CHARLOTTESVILLE, Va. (CBS19 NEWS) — An emergency medicine physician says bystanders can play a huge role in saving the lives of people who suffering from cardiac arrest outside of a hospital.
William J. Brady, MD, an emergency medicine physician at the University of Virginia Health System, recently co-authored an article highlighting steps taken by anyone to help.
According to the research, only 8 percent of people would survive a cardiac arrest outside of a hospital, but that can be significantly increased if a bystander knows the signs of cardiac arrest and performs simple lifesaving procedures, mainly cardiopulmonary resuscitation or CPR.
“Early emergency care by the bystander, long before emergency medical providers arrive, can save a life. The care is referred to as ‘pre-arrival care,'” said Brady. “This pre-arrival care is as important as more advanced care by EMTs, nurses and doctors once trained providers are available.“
He says the first step is just quickly recognizing the signs of cardiac arrest.
The article cites the American Heart Association and other medial groups that say “bystanders should suspect cardiac arrest and begin CPR whenever a person is unresponsive and not breathing normally.“
Some common signs of a heart attack include pressure or tightness in the chest or arms, nausea or abdominal pain, shortness of breath, cold sweat, or lightheadness and sudden dizziness. However, this is not a complete list of all of the possible signs people can look for when a person becomes unresponsive in a public area.
By more quickly recognizing the signs of cardiac arrest, quickly call to 911 and CPR can be begun.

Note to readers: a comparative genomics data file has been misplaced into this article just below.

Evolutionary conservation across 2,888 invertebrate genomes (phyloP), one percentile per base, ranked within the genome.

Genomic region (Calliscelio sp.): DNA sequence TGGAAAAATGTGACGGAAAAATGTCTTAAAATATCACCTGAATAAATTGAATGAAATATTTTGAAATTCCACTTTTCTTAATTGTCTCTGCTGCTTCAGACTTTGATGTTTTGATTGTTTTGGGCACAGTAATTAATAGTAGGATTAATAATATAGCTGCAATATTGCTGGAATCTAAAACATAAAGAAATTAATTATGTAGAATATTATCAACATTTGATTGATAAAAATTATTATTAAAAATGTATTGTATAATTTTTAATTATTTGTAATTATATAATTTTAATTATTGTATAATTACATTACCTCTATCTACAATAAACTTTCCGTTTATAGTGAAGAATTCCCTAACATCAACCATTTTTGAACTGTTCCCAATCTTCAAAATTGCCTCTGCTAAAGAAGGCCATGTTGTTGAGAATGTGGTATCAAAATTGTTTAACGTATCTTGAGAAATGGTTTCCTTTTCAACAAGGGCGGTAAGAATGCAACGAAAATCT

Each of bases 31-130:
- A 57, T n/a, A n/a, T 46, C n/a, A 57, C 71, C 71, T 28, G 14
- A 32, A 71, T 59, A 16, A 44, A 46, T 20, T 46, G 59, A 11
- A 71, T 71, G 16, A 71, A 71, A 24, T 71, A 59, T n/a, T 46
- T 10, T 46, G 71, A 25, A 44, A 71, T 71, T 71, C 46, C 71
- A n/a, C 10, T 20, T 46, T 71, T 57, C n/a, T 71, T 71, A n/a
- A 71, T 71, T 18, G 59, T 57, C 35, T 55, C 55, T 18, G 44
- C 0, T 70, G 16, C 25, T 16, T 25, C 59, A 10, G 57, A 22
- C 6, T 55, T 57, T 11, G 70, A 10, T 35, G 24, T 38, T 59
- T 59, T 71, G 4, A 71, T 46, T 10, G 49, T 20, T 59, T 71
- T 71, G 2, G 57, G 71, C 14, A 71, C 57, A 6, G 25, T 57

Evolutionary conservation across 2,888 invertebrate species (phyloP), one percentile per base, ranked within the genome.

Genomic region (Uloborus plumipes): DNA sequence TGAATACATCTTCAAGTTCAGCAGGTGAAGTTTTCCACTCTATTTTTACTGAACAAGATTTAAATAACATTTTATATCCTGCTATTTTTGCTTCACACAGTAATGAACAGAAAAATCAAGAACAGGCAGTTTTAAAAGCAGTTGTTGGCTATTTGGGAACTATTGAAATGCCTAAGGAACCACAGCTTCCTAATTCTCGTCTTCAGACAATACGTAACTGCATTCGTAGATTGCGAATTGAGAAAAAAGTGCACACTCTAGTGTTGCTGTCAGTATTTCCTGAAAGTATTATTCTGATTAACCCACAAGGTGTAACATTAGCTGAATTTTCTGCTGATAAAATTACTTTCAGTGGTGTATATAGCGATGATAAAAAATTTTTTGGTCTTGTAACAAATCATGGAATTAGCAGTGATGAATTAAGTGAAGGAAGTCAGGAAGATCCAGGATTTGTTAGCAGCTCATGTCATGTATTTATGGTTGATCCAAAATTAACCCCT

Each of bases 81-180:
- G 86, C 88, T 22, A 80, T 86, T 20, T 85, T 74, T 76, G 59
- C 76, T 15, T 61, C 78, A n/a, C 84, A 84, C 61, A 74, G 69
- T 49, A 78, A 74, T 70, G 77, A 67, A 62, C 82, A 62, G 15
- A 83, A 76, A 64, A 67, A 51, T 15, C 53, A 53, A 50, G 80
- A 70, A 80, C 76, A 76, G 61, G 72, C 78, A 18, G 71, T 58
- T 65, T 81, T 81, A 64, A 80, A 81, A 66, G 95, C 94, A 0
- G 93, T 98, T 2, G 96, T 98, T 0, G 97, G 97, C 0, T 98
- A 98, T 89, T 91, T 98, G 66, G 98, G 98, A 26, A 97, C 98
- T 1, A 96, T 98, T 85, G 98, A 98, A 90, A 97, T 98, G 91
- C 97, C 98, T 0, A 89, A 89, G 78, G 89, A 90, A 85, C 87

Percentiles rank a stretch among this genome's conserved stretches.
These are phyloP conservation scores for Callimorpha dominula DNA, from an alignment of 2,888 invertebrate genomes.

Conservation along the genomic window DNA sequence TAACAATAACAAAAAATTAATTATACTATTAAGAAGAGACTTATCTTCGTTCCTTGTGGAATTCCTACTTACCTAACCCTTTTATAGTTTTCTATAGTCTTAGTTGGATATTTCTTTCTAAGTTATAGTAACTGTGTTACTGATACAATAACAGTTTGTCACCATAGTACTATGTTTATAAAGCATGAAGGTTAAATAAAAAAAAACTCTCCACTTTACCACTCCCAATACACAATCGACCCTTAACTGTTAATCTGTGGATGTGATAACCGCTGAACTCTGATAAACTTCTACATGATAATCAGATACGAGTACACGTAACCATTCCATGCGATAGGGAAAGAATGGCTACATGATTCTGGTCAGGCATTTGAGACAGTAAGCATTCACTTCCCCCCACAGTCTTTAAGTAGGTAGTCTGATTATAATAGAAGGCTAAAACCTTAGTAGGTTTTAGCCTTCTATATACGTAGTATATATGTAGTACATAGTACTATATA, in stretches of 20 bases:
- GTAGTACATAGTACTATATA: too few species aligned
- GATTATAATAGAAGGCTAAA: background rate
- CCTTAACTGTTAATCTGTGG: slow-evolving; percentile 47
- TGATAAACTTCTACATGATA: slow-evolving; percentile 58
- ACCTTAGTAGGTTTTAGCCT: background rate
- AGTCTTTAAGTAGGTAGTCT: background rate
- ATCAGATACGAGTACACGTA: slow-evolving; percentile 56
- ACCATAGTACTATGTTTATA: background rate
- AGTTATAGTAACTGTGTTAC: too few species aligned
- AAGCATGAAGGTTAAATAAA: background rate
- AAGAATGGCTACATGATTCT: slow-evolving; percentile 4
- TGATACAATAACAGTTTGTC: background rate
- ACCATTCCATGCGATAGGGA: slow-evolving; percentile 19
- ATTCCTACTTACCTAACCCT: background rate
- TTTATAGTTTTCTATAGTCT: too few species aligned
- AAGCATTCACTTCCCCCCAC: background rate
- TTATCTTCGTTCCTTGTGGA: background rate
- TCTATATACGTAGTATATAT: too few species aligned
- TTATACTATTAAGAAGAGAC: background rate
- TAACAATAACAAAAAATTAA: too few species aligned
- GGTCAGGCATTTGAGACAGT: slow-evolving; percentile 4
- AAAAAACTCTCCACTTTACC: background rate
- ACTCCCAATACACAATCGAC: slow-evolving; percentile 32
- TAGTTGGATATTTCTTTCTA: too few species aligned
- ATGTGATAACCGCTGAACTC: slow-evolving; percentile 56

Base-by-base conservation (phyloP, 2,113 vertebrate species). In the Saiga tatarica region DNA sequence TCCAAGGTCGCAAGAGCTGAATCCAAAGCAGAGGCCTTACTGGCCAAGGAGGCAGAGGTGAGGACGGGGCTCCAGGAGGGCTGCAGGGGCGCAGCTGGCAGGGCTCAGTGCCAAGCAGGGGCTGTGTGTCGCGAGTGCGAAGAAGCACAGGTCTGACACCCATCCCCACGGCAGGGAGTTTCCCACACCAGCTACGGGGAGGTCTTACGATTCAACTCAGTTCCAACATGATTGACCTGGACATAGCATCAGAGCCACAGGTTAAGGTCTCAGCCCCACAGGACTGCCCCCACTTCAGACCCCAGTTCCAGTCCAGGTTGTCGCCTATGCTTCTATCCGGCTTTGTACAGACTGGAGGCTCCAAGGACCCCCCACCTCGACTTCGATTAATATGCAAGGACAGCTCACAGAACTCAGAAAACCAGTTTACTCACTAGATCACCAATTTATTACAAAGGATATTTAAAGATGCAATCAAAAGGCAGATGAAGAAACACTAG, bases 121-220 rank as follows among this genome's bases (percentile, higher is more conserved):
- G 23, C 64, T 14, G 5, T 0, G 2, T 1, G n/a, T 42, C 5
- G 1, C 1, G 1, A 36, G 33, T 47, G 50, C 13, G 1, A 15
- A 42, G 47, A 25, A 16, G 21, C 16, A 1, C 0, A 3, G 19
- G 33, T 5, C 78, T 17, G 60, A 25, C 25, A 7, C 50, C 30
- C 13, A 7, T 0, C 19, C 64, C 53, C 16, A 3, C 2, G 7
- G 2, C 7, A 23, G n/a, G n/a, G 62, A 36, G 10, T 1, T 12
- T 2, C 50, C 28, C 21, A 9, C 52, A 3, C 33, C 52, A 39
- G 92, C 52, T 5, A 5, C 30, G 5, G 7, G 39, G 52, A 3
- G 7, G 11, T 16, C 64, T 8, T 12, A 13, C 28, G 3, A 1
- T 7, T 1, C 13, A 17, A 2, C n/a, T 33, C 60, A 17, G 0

The release says a 2010 review of more than 10,000 out-of-hospital cardiac arrest cases found 22.1% of patients who got pre-arrival care, including CPR performed by a bystander, survived their condition, compared to just 7.8% of patients who did not.
Bystanders can be trained in compression-only CPR or in the use of an AED or defibrillator, both of which can be used to increase a patient’s survival chances .
Brady has helped lead an effort to install hundreds of AEDs across UVA Grounds, which has twice earned the university a HEARTSafe Campus award from the National Collegiate EMS Foundation.
The release says a 2018 study of more than 50,000 out-of-hospital cardiac arrests found 66.5 percent of people who were treated with an AED by a bystander survived, compared to 43 percent of people who were resuscitated by an emergency crew.
Brady wrote in the article that the chances of survival for a person facing an out-of-hospital cardiac arrest decrease by 7 to 10 percent for every minute without some form of CPR or the use of an AED.
However, the release notes that a major barrier for bystanders to provide any aid is a lack of training, and Brady estimates just 2.4 percent of Americans receive CPR training annually.
He and the article’s co-authors say one way to boost the number of people who get that training would be to offer shorter training sessions, such as a 4-minute training session at a CPR kiosk in a public location or short training videos.
Brady also says he hopes another option that will soon be available in the area will help boost the number of people with training: a smartphone app that can notify volunteer users of a person suffering a cardiac arrest nearby in a public location.